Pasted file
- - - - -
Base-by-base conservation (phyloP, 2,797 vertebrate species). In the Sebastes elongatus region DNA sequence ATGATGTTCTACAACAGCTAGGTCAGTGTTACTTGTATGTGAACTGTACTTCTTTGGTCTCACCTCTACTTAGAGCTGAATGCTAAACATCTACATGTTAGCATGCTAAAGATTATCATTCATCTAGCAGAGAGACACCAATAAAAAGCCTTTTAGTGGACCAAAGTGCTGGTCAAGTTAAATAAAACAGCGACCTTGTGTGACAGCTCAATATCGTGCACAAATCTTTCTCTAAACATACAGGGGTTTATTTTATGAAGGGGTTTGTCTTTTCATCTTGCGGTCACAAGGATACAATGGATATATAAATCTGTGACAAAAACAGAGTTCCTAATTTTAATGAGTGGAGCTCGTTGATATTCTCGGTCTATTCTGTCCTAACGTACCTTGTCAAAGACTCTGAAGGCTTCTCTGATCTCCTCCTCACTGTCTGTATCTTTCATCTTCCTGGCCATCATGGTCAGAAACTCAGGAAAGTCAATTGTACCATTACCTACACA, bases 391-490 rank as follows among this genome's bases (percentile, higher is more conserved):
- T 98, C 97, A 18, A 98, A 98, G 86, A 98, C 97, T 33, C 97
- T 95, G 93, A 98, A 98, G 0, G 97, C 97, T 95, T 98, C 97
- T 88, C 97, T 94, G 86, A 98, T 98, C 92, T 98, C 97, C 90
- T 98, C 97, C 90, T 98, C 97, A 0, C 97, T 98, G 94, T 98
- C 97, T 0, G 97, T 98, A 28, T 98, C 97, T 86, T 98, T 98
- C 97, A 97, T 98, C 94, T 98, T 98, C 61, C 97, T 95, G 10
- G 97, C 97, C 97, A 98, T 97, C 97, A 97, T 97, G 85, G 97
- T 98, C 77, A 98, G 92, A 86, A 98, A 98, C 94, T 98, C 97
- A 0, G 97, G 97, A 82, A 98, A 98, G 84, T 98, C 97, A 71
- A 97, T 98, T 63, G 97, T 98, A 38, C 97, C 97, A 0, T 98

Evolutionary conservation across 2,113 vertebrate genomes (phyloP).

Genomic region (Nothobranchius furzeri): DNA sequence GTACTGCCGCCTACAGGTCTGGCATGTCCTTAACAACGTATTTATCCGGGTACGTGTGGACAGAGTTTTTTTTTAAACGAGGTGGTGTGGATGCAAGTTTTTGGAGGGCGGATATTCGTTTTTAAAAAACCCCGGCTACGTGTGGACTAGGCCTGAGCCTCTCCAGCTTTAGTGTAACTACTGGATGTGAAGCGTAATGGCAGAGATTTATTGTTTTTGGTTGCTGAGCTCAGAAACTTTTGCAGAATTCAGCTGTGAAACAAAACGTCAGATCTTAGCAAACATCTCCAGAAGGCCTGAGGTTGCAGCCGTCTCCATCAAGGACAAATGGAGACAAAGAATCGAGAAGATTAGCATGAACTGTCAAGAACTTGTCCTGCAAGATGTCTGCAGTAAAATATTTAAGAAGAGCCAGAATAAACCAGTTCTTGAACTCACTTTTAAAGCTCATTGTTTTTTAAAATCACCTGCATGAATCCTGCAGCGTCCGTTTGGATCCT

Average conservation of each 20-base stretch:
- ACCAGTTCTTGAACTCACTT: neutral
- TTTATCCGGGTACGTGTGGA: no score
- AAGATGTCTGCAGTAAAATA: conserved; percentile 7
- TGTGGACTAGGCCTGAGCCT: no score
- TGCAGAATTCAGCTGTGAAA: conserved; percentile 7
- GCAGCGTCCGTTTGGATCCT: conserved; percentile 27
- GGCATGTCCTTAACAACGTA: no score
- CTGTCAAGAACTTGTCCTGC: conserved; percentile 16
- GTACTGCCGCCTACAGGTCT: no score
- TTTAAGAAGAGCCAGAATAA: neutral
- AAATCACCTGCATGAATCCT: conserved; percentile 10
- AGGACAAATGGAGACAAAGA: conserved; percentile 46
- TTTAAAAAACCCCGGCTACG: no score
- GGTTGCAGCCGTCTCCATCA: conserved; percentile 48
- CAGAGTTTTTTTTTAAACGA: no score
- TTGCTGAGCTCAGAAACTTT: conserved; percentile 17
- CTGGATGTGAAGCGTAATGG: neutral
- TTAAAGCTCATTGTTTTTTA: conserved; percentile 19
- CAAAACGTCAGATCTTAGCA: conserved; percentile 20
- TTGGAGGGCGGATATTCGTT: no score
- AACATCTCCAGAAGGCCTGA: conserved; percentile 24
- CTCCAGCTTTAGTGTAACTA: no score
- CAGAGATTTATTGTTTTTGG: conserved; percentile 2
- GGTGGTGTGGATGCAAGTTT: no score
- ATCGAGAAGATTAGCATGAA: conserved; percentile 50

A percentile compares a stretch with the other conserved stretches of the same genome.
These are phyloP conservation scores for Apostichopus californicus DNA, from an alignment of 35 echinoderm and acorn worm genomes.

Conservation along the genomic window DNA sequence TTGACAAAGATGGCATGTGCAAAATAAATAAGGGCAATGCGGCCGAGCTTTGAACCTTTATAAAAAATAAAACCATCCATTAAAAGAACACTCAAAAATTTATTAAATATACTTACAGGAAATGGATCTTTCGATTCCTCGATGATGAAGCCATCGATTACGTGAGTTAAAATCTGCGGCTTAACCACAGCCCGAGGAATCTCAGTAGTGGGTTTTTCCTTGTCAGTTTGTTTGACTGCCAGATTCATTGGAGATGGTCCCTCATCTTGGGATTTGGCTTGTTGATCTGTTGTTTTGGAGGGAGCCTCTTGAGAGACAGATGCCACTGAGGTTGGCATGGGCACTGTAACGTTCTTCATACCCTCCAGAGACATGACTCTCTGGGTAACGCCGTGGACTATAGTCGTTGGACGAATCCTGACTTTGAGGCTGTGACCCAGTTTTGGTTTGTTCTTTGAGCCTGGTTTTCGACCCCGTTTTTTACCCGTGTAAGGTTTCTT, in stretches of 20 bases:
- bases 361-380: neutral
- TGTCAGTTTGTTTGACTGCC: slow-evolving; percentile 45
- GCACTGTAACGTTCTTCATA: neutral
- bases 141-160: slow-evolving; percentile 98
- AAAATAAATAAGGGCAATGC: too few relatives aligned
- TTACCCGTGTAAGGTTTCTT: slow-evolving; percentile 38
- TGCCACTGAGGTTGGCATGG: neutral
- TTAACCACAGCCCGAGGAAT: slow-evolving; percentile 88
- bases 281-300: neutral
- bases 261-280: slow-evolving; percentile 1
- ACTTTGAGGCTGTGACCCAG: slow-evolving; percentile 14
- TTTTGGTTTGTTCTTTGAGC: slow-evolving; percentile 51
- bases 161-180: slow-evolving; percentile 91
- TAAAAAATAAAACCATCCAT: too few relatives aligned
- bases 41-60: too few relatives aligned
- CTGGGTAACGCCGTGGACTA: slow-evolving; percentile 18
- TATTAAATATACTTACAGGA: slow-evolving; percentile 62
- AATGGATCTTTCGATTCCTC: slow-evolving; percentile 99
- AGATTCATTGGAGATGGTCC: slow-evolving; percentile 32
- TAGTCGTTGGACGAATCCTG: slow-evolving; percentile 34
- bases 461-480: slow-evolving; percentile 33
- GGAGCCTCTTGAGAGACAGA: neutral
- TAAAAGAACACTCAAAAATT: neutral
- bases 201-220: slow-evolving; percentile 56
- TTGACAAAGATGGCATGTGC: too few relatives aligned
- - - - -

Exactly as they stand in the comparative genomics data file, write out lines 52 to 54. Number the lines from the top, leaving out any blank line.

- bases 261-280: slow-evolving; percentile 1
- ACTTTGAGGCTGTGACCCAG: slow-evolving; percentile 14
- TTTTGGTTTGTTCTTTGAGC: slow-evolving; percentile 51